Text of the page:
What is a labor coach, or doula, and should I consider hiring one?

Essay by pinkness15Junior High, 9th gradeA+, April 2002

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One of the maddening things about anticipating labor and delivery is that it's impossible to predict or control the circumstances surrounding it. Will you connect emotionally with your labor and delivery nurse, and will she have time for you? How will you react to the pain? Will you have a swift delivery or a long, drawn-out labor? How will your husband or partner hold up under the pressure?In the face of such uncertainty, many women find enormous reassurance in seeking out a private labor coach, or doula, beforehand to assist with the delivery. In fact, researchers have noted that women attended by labor assistants have shorter labors, fewer labor complications, and fewer problems with newborns. The theory is that mothers attended by doulas produce lower levels of stress hormones than women left alone in labor or attended by inexperienced coaches. If you're serious about forgoing drugs, a doula may be your best ally.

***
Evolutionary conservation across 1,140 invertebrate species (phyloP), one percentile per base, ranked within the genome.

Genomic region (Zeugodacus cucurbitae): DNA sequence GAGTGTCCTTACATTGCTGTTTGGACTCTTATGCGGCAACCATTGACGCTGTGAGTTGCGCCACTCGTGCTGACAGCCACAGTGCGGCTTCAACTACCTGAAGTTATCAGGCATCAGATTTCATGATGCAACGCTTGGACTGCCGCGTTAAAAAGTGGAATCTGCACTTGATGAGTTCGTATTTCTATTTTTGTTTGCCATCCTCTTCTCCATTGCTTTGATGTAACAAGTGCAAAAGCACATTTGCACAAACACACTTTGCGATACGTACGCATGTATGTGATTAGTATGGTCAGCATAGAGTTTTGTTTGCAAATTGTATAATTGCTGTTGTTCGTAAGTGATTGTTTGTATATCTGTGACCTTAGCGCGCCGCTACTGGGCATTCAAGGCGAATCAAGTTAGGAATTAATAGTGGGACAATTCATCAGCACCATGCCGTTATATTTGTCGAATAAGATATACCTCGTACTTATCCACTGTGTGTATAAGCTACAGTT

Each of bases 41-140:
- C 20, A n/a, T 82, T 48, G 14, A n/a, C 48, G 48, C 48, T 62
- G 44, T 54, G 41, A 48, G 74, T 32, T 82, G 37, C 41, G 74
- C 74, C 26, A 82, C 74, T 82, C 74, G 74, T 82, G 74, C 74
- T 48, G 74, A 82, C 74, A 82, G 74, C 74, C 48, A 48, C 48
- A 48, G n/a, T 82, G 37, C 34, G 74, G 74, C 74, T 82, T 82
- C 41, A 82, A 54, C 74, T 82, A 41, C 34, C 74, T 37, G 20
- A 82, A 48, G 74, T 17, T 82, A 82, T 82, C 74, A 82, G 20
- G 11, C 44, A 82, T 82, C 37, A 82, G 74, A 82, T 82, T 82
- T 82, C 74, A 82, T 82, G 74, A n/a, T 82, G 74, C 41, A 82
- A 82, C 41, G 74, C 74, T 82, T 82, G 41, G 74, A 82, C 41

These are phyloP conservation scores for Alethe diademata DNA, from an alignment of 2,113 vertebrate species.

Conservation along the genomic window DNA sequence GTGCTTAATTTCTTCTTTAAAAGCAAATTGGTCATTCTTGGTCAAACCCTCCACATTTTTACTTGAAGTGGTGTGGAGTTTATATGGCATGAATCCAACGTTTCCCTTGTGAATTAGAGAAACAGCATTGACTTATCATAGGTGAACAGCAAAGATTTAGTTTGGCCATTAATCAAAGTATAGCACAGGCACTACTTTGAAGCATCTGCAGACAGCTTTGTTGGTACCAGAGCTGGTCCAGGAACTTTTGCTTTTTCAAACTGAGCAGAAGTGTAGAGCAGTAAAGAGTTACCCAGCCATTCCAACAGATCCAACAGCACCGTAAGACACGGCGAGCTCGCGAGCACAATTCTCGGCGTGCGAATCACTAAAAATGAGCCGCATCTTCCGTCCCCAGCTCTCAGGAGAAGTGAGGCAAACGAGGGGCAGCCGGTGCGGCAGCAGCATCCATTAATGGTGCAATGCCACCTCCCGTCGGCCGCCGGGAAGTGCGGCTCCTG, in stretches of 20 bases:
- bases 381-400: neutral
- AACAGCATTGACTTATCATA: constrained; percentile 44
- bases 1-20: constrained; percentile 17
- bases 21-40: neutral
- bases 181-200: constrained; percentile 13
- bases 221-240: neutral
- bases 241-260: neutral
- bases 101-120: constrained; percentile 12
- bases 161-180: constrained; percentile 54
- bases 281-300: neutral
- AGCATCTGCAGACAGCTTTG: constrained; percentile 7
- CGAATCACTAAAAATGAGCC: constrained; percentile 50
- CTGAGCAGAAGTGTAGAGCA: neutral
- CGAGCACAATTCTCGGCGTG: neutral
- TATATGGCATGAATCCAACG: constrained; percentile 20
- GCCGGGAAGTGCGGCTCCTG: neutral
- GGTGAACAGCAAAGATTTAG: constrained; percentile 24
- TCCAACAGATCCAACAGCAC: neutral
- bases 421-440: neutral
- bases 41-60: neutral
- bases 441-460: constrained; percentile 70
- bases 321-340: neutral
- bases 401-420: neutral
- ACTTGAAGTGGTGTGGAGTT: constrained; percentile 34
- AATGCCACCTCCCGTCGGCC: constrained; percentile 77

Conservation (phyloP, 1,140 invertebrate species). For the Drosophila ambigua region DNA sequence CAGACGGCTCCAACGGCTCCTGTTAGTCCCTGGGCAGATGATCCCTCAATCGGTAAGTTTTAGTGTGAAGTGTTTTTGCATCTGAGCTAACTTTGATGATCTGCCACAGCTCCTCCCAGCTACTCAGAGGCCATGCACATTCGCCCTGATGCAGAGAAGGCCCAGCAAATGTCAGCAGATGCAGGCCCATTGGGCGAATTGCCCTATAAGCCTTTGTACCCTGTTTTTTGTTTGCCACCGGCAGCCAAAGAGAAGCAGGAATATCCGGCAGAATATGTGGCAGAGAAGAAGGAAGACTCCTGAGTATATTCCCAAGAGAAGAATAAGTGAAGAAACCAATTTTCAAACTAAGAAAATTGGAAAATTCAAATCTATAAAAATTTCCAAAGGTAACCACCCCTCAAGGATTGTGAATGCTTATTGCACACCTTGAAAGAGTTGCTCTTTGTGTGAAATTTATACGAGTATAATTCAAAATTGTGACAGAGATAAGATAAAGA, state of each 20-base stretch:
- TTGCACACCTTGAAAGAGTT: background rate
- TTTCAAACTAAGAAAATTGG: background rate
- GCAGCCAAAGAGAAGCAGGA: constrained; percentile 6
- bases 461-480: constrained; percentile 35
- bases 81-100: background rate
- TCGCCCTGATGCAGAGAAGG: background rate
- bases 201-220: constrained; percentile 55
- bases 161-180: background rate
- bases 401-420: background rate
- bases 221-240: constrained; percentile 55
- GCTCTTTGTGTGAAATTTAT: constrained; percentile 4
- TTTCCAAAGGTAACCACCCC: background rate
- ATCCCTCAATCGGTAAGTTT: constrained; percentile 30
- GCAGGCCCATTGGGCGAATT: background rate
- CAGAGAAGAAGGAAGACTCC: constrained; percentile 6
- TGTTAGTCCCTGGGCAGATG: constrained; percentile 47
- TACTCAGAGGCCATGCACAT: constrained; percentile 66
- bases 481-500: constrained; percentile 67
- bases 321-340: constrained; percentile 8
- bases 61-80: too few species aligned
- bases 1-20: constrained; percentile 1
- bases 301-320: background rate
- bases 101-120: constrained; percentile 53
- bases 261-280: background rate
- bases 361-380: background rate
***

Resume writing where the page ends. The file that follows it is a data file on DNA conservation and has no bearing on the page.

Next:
And even if you think you might want to go the epidural route, a doula can help make the experience less stressful and more satisfying. Labor and delivery nurses come and go according to their shifts, so if you'd like to be attended continuously by one person, a doula is ideal.